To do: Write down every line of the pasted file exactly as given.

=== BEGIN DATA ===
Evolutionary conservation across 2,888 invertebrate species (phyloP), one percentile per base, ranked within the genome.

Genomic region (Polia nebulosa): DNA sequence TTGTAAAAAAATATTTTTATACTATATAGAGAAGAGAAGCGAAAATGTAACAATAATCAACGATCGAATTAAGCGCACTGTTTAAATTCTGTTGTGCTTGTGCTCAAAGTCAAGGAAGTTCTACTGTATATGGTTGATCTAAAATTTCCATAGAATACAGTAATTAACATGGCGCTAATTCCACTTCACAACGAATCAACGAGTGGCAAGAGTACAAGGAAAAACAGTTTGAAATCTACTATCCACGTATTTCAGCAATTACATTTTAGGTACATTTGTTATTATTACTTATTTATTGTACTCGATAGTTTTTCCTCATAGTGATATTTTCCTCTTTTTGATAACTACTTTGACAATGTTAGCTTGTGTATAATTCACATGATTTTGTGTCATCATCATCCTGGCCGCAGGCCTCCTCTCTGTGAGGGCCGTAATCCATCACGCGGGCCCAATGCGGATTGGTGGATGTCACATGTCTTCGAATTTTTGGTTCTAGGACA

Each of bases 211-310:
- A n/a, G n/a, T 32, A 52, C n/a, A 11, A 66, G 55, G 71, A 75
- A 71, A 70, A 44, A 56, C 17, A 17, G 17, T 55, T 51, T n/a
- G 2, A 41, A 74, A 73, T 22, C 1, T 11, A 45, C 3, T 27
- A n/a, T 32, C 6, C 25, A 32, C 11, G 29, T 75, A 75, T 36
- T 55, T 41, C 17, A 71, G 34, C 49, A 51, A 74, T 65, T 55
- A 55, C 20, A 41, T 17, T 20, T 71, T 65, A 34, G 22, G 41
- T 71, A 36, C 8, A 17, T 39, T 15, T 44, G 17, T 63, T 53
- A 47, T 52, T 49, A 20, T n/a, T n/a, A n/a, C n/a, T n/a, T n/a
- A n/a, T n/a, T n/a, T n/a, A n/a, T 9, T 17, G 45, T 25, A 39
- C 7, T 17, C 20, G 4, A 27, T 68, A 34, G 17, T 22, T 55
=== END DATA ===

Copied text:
Evolutionary conservation across 2,888 invertebrate species (phyloP), one percentile per base, ranked within the genome.

Genomic region (Polia nebulosa): DNA sequence TTGTAAAAAAATATTTTTATACTATATAGAGAAGAGAAGCGAAAATGTAACAATAATCAACGATCGAATTAAGCGCACTGTTTAAATTCTGTTGTGCTTGTGCTCAAAGTCAAGGAAGTTCTACTGTATATGGTTGATCTAAAATTTCCATAGAATACAGTAATTAACATGGCGCTAATTCCACTTCACAACGAATCAACGAGTGGCAAGAGTACAAGGAAAAACAGTTTGAAATCTACTATCCACGTATTTCAGCAATTACATTTTAGGTACATTTGTTATTATTACTTATTTATTGTACTCGATAGTTTTTCCTCATAGTGATATTTTCCTCTTTTTGATAACTACTTTGACAATGTTAGCTTGTGTATAATTCACATGATTTTGTGTCATCATCATCCTGGCCGCAGGCCTCCTCTCTGTGAGGGCCGTAATCCATCACGCGGGCCCAATGCGGATTGGTGGATGTCACATGTCTTCGAATTTTTGGTTCTAGGACA

Each of bases 211-310:
- A n/a, G n/a, T 32, A 52, C n/a, A 11, A 66, G 55, G 71, A 75
- A 71, A 70, A 44, A 56, C 17, A 17, G 17, T 55, T 51, T n/a
- G 2, A 41, A 74, A 73, T 22, C 1, T 11, A 45, C 3, T 27
- A n/a, T 32, C 6, C 25, A 32, C 11, G 29, T 75, A 75, T 36
- T 55, T 41, C 17, A 71, G 34, C 49, A 51, A 74, T 65, T 55
- A 55, C 20, A 41, T 17, T 20, T 71, T 65, A 34, G 22, G 41
- T 71, A 36, C 8, A 17, T 39, T 15, T 44, G 17, T 63, T 53
- A 47, T 52, T 49, A 20, T n/a, T n/a, A n/a, C n/a, T n/a, T n/a
- A n/a, T n/a, T n/a, T n/a, A n/a, T 9, T 17, G 45, T 25, A 39
- C 7, T 17, C 20, G 4, A 27, T 68, A 34, G 17, T 22, T 55